Order of Adjectives

 

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“A cute, tiny, traditional, long, pink, Japanese silk kimono.”

When there are multiple adjectives that apply to the same noun we use this order

First: Amount (many, some, a few, 10, 3 …)

Second: Opinion/quality (beautiful, scary, boring, fine…)

Third: Size (big, small, tiny, immense…)

Fourth: Age (old, young, seven-year old, ancient….)

Fifth: Shape (round, thin, blocky, square…)

Sixth: Color

Seventh: Origin /Nationality

Eighth: Material (steel, wooden, stone…)

Or course it’s rare to use all of them in a sentence, like the initial examples about the kimono.

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A cute, tiny, traditional, long, pink, Japanese silk kimono.”

It’s better to focus on just a few:

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Many tired small old Asian monks” (quantity, quality, size, age, origin)

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A big round wooden table.” (quantity, size, shape, material)

It’s not a big deal if you get the order wrong. If you say “a wooden, round, big table” the listener can understand completely, it just doesn’t seem to flow as well. Always remember to put amount first though.

Idioms- A dime a dozen

“Great meals are a dime a dozen in Bangkok.”

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“Beautiful women are a dime a dozen in Seoul.”

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“A dime a dozen” is a common phrase that means something is either very cheap or very plentiful. “A dime” is a ten cent coin, worth one-tenth of a dollar. “A dozen” means twelve.
Expanded it would be(it costs) a dime (to buy) a dozen (of those things)

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So the literal meaning is to buy 12 of something for 10 cents.

Traditionally some foods, like eggs and donuts, were sold in 12-packs. So a long time ago you would see sales that advertised cheap prices, like buying a dozen eggs for a dime.

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We use it for things that are cheap, plentiful, or easy to get.
“Great meals are a dime a dozen in Bangkok.” = Great meals are very cheap in Bangkok. Not literally ten cents, but inexpensive enough to not cause a burden.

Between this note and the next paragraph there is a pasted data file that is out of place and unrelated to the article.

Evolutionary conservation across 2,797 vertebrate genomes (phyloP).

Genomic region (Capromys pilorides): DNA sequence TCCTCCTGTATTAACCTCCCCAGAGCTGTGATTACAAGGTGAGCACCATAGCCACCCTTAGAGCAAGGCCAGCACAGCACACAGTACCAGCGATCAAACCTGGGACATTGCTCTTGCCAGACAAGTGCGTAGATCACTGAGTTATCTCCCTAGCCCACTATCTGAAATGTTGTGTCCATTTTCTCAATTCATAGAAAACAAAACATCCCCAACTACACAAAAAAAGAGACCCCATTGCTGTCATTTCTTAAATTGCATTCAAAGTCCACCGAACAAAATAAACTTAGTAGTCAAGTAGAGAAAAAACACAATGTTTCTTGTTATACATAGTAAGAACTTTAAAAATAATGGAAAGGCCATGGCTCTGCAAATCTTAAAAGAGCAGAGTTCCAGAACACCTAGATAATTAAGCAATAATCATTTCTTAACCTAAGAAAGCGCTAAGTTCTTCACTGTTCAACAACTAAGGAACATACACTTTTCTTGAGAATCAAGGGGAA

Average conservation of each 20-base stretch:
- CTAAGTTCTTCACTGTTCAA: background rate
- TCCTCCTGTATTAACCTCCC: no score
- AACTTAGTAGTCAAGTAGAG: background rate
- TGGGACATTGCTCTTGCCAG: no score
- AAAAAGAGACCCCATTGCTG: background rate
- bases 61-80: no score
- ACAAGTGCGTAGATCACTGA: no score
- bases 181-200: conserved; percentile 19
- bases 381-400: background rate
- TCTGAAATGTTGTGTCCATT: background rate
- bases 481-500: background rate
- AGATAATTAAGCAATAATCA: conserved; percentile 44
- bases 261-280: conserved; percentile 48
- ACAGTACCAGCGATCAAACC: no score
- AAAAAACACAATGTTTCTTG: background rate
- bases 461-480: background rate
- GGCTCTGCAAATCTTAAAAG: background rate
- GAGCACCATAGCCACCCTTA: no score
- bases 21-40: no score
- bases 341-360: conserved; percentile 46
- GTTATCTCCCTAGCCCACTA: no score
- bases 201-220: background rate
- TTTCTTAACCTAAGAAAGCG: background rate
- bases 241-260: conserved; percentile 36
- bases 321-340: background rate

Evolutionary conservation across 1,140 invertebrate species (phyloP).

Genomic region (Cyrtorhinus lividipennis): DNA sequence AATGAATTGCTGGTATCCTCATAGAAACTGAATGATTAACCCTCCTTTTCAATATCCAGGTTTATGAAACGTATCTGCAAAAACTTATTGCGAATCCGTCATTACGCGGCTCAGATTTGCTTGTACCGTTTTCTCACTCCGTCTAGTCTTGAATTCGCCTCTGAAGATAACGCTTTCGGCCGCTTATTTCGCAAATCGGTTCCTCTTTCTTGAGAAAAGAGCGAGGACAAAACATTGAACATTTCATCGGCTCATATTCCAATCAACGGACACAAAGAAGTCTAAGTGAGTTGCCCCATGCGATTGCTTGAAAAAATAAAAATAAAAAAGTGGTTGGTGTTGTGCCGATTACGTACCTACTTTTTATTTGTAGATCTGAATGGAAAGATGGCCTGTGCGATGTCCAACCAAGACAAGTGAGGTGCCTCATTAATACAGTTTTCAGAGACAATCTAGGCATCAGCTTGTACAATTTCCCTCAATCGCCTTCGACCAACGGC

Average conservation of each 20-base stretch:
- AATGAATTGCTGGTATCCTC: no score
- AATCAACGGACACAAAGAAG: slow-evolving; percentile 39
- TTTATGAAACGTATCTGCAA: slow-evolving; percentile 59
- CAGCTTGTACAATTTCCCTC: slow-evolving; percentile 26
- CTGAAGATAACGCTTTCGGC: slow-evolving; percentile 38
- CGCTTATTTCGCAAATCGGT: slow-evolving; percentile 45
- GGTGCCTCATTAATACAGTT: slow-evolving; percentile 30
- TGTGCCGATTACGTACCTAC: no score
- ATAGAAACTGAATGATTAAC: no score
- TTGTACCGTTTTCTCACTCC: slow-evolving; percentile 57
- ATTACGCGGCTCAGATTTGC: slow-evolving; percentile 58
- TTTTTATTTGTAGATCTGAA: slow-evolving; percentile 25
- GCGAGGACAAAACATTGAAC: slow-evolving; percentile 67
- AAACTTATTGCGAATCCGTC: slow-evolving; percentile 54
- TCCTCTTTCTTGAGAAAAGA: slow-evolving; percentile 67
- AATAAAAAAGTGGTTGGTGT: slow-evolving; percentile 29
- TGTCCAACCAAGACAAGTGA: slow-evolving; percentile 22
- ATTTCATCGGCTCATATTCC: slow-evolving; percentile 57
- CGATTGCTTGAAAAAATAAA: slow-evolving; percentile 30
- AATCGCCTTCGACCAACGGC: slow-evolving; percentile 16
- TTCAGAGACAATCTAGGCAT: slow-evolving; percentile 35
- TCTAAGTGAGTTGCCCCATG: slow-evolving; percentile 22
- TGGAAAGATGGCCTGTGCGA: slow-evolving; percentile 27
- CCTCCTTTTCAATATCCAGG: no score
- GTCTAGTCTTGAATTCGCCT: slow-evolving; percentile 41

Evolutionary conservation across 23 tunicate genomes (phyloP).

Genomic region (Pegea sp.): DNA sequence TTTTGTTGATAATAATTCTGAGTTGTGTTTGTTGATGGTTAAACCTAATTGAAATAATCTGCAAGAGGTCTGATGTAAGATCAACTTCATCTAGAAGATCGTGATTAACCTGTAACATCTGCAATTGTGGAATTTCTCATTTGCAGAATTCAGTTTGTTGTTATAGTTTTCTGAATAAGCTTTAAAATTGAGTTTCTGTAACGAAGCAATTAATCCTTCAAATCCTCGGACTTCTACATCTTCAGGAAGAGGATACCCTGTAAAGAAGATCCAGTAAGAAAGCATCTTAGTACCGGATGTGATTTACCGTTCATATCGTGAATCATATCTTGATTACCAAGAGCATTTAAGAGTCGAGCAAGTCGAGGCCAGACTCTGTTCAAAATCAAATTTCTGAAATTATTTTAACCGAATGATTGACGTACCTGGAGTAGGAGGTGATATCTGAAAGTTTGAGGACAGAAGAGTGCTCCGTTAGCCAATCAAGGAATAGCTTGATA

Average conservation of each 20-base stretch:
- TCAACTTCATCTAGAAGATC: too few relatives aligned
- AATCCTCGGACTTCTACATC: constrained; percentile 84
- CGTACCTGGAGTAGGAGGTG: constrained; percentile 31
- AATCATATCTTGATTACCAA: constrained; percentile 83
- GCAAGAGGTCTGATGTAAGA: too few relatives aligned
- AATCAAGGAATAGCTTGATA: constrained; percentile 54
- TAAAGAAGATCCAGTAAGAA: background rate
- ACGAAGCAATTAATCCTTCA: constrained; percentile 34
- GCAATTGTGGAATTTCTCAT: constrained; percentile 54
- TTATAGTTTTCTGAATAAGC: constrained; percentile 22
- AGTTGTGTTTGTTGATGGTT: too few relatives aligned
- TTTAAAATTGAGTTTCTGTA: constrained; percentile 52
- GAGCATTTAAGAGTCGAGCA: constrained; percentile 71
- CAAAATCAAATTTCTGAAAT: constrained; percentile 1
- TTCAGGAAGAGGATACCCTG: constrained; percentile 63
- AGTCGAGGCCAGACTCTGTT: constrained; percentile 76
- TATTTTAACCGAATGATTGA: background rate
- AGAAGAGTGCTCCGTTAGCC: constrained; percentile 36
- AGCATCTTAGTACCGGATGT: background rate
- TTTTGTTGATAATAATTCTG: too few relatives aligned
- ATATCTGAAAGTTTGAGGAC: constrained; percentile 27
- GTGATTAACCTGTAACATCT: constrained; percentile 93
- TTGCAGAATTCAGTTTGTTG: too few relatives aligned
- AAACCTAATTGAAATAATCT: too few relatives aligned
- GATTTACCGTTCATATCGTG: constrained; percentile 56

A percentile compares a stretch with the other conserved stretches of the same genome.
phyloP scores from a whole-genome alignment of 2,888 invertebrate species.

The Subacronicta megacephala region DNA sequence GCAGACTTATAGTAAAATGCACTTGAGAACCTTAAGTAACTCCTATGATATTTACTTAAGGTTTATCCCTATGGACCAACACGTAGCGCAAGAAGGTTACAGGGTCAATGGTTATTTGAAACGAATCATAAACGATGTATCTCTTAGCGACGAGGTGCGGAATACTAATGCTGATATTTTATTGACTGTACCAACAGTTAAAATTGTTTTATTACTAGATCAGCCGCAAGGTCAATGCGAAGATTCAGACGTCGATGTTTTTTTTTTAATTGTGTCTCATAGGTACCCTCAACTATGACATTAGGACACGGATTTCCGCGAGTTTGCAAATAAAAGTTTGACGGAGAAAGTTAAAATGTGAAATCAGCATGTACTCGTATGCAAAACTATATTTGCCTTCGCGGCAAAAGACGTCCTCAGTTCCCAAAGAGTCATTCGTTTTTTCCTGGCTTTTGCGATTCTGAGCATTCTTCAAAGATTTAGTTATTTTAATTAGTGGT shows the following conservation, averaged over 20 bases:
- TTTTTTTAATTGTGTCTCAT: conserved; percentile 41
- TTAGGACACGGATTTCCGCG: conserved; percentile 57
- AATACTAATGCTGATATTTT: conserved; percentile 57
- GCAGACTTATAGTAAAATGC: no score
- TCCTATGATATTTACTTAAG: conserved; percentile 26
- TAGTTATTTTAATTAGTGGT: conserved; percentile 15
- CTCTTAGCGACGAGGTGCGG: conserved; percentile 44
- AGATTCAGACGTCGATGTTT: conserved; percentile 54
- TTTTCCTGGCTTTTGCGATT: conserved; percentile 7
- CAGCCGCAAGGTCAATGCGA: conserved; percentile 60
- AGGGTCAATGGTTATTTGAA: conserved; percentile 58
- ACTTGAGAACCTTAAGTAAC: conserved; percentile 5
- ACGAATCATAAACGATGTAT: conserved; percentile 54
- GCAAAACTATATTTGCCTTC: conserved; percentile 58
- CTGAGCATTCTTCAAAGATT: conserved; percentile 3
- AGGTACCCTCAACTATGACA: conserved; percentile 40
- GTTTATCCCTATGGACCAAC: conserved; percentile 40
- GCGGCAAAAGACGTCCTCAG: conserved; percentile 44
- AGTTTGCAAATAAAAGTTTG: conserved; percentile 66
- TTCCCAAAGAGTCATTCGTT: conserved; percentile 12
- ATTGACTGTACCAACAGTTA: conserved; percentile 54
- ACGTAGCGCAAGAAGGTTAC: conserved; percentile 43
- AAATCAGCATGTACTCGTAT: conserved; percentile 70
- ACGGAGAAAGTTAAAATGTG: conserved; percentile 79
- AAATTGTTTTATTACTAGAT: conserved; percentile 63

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“Beautiful women are a dime a dozen in Seoul. = There are so many beautiful women that the value of being a beautiful woman isn’t high.

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“Can you eat spicy food?”

One of the most perplexing questions I get asked by Koreans is “Can you eat spicy food?” This seems like a strange question.

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The main problem is the “Can you…” part. This makes it a question of ability, not preference. “Can you fly?”, “Can you speak Chinese?”, “Can you come to my party tomorrow?”. Asking someone “Can you eat spicy food?” is like asking them “Are you able to eat spicy food?”, “Is it possible for you to eat spicy food?” This almost sounds like a challenge, as if you are questioning their abilities.

I have heard many, many foreigners complain about getting this question.
“Can you eat spicy food?” (sounds like a challenge)
“Of course I can!”
It’s much, much better to ask “Do you like spicy food?” Then the question isn’t about ability, it’s about preference. Even someone who hates spicy food can eat it.

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Personally I like spicy food. Most Korean food isn’t spicy to me, but some tastes pretty hot.

Being Stuck

Being ‘stuck’ means something is “attached” or “can’t move”. A mouse that gets caught in a glue trap is a great example of this- because of the glue it is now attached to the trap and can’t move.

We can use it for either meaning:

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attached: “The women stuck a flyer on the community billboard”
can’t move: “The fat thief tried to escape through the small window and got stuck”
We also use it for times when you aren’t literally “unable to move” but it feels that way.

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“Sorry I’m late I got stuck in a meeting.”

= I was in a meeting I didn’t want to be in, and I couldn’t escape.

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“I got stuck in traffic.”

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“She is stuck in a bad marriage.”

It has the impression of helplessness that you’re in a situation that you cannot overcome with your own power.
This is why we use it for problems as well.

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“I got stuck on a problem in my homework, it made me so frustrated I had to take a break.”

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“I’m stuck on the last level in this game, I can’t figure out how to kill the final boss.”

Abstract Places

 

 

“I’m going to Jamaica”